What Car? says...
The Toyota Yaris could be the solution for small car buyers struggling to decide whether to stick with a petrol engine or go fully electric.
You see, as a regular hybrid the Yaris lets you fill up with fuel, safe in the knowledge you're never going to suffer 'range anxiety', but also has a battery and motor, so you can do a few miles at low speeds on electricity alone.
Here's the thing, though: while the Toyota Yaris has long been a frugal choice, it has struggled to push to the front of the small car pack. The big-selling Ford Fiesta has beaten it for driver appeal and the Volkswagen Polo has had a distinct advantage when it comes to comfort and quality.
So can this latest Yaris narrow the gap with those rivals – or even close it completely? And how does it compared with the Honda Jazz and other small hybrids?
That's what we'll tell you over the next few pages of this review, which covers performance, interior quality, running costs and more. We'll also tell you which Yaris trim offers the best value for your money.
The Yaris Hybrid was too new to be included in the 2021 What Car? Reliability Survey, but Toyota as a whole did well, coming joint fifth (with Mini) out of 30 manufacturers rated. Every Yaris comes with a three-year warranty, and that can be extended to 10 years and 100,000 miles if you service your car each year at an official dealership. Read more here
Not a full electric car, no, but as its full name (Toyota Yaris Hybrid) suggests, it has hybrid engine technology to improve fuel economy. That means you get a petrol engine plus two electric motors and a battery. It can travel very short distances on electric power, and is particularly effective in stop-start city traffic. Read more here
There’s only one engine available for the Toyota Yaris, and we think the best trim to pair it with is entry-level Icon, because it includes plenty of kit for a good price. That includes 16in alloy wheels, a 7.0in touchscreen, adaptive cruise control, climate control, automatic wipers and a rear-view camera. Read more here
The difference is in the price and the amount of equipment you get as standard. Entry-level Icon trim is well-equipped, but the more expensive Yaris Hybrid Design comes with a few more luxuries – including a larger 8.0in touchscreen infotainment system, rear privacy glass, electric rear windows and LED headlights. Read more here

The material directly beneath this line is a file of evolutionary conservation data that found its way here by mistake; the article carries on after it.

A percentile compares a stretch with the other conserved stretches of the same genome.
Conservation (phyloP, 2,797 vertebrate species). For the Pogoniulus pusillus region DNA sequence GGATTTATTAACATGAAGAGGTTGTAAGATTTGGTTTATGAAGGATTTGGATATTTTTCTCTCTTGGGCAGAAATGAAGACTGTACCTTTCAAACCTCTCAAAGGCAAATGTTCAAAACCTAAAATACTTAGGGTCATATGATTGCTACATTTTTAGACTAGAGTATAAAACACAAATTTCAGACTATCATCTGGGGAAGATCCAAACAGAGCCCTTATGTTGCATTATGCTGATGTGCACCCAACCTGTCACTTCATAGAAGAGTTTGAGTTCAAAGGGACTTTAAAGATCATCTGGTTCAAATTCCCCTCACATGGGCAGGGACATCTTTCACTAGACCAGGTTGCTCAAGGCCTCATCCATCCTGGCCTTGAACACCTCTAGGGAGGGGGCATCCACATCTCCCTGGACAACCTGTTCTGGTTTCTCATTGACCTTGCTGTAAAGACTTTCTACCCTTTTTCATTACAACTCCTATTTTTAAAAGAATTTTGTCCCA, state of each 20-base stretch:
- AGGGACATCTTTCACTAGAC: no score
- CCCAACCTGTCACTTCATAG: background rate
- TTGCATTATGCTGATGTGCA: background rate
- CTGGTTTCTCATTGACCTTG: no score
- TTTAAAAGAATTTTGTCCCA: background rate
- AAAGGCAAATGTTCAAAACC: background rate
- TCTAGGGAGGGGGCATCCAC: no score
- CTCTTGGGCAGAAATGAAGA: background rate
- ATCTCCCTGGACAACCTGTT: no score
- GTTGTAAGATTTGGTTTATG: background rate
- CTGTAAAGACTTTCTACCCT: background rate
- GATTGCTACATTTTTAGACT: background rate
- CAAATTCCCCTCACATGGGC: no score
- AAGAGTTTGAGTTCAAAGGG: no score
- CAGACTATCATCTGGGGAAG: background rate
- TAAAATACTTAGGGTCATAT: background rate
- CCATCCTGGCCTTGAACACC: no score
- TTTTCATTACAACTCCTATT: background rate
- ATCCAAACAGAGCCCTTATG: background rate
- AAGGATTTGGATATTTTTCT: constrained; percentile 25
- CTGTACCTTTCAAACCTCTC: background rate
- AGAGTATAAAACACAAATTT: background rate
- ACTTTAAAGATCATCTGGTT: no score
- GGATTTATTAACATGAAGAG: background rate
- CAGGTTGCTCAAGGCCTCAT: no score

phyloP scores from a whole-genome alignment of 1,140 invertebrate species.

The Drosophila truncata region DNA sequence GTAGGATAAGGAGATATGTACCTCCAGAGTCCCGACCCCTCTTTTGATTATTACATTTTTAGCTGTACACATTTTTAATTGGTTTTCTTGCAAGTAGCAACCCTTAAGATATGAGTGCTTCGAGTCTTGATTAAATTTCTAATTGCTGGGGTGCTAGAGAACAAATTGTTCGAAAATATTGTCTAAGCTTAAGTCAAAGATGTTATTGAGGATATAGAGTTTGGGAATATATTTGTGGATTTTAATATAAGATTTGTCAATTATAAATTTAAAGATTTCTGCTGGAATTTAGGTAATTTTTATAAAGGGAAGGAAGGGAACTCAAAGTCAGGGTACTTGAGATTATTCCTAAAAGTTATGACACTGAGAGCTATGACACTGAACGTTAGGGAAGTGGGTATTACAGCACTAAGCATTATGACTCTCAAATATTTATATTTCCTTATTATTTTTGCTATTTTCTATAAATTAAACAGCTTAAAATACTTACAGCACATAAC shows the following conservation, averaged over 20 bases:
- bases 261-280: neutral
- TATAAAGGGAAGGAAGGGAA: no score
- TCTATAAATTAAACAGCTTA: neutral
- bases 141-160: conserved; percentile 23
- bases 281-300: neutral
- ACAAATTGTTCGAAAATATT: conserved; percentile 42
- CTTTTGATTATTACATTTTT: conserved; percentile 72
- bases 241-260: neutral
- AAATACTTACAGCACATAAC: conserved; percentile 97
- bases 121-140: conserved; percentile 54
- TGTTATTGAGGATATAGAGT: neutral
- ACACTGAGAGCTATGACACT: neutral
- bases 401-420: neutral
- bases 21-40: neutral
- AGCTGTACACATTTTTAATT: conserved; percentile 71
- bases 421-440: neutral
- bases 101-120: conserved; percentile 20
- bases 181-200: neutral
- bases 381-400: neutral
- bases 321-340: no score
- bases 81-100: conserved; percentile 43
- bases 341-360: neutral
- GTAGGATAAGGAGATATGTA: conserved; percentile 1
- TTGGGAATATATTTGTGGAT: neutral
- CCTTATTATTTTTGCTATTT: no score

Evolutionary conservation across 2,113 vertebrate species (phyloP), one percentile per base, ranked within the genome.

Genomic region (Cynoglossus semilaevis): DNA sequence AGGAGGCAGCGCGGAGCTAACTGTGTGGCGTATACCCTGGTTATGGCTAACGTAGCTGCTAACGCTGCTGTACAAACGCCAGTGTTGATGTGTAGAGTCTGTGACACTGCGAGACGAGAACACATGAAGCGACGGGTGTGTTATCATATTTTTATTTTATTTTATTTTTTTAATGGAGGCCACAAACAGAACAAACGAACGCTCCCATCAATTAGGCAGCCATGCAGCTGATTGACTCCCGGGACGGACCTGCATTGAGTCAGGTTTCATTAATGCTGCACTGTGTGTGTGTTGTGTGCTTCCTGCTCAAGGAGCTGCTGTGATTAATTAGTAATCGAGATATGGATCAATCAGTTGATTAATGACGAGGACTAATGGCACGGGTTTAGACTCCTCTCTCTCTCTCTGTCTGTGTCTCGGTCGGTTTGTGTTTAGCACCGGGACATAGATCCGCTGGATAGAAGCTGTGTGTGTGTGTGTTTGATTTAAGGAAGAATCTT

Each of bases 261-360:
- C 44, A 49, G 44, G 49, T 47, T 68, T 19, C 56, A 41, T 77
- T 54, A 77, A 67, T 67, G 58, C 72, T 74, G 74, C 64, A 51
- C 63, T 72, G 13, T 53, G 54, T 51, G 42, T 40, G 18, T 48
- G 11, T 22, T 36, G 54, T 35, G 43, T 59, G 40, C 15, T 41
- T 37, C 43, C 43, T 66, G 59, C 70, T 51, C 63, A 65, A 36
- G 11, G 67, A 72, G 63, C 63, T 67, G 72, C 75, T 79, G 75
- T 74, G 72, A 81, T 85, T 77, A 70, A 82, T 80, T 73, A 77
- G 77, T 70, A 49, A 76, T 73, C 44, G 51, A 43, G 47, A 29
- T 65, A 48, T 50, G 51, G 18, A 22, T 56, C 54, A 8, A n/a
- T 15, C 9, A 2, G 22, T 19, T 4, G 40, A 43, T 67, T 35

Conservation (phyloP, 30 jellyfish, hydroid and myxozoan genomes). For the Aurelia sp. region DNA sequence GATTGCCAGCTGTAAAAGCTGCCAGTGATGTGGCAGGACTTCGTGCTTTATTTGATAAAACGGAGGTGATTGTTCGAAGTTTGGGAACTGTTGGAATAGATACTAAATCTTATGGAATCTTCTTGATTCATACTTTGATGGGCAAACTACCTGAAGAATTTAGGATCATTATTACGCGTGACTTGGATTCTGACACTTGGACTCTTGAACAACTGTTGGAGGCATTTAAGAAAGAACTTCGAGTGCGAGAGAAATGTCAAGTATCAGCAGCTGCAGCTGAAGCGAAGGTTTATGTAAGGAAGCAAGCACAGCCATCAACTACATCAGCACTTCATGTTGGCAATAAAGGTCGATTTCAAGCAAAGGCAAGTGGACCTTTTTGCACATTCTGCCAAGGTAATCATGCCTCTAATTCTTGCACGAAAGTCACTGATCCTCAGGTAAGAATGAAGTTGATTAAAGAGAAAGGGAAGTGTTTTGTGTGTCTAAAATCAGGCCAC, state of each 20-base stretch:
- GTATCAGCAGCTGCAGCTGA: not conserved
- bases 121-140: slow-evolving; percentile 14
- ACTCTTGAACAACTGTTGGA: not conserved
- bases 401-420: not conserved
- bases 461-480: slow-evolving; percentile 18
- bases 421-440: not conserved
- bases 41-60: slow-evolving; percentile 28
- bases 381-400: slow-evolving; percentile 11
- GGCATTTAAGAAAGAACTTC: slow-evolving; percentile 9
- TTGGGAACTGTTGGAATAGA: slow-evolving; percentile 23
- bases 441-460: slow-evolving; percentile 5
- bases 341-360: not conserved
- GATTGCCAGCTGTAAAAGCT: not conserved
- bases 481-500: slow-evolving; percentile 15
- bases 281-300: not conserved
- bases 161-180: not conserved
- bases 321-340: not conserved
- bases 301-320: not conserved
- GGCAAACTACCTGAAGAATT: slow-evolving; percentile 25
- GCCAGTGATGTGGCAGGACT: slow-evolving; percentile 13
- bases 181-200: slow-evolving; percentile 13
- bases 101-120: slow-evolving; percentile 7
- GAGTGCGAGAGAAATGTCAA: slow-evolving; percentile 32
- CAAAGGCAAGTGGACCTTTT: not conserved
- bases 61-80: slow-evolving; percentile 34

The Yaris Hybrid scored the maximum five stars for safety when it was tested by Euro NCAP, and comes with plenty of safety equipment as standard. That includes automatic emergency braking (AEB), lane-keeping assistance and road-sign detection. If you go for the top-spec Excel trim, you also get blind-spot monitoring and rear cross-traffic alert. Read more here
The Yaris has a 286-litre boot, which is less luggage space than you’ll find in most rival small cars. To put that in context, there’s enough space in the Yaris boot for a weekly food shop or four carry-on suitcases, but the Volkswagen Polo can take six cases. Read more here
The Toyota Yaris is a smaller (and cheaper) car than the Corolla, measuring shorter and narrower. The Yaris is marginally taller than the Corolla, however. While the Yaris competes with the likes of the Ford Fiesta and VW Polo, the Corolla is a Ford Focus or VW Golf rival. Read more here.
The Mazda 2 Hybrid is a rebadged version of the Toyota Yaris as a result of a co-operation deal between the two manufacturers. As such, the two cars are essentially identical. However, a bespoke Mazda 2 is also available for now under the same name, based on older Mazda technology. Read more here.
The Yaris is a very good car overall and an excellent one in part. It stands out for its incredible real-world fuel economy, amazing reliability record and for coming with a lot of kit as standard. However, it is relatively small compared to the Honda Jazz, while the VW Polo is more comfortable. Read more here.
The Toyota Aygo is smaller than the Yaris. It is 47.5cm shorter, 8cm narrower and 4cm lower. The Aygo is only available as a three-door model, whereas the Aygo has five. While the Aygo has many merits, we rate it as a three-star car and the Yaris as a four-star car. Read more here.
The Toyota Yaris Cross sits on the same platform as the Yaris, so is essentially the same size inside. However, the Yaris Cross is 24cm longer and 2cm wider as a result of its chunky bodywork. It also sits 9cm higher thanks to its quasi-SUV stance. Read more here.
|RRP price range||£21,460 - £26,625|
|Number of trims (see all)||4|
|Number of engines (see all)||1|
|Available fuel types (which is best for you?)||hybrid|
|MPG range across all versions||64.2 - 68.9|
|Available doors options||5|
|Warranty||5 years / 100000 miles|
|Company car tax at 20% (min/max)||£936 / £1,216|
|Company car tax at 40% (min/max)||£1,871 / £2,432|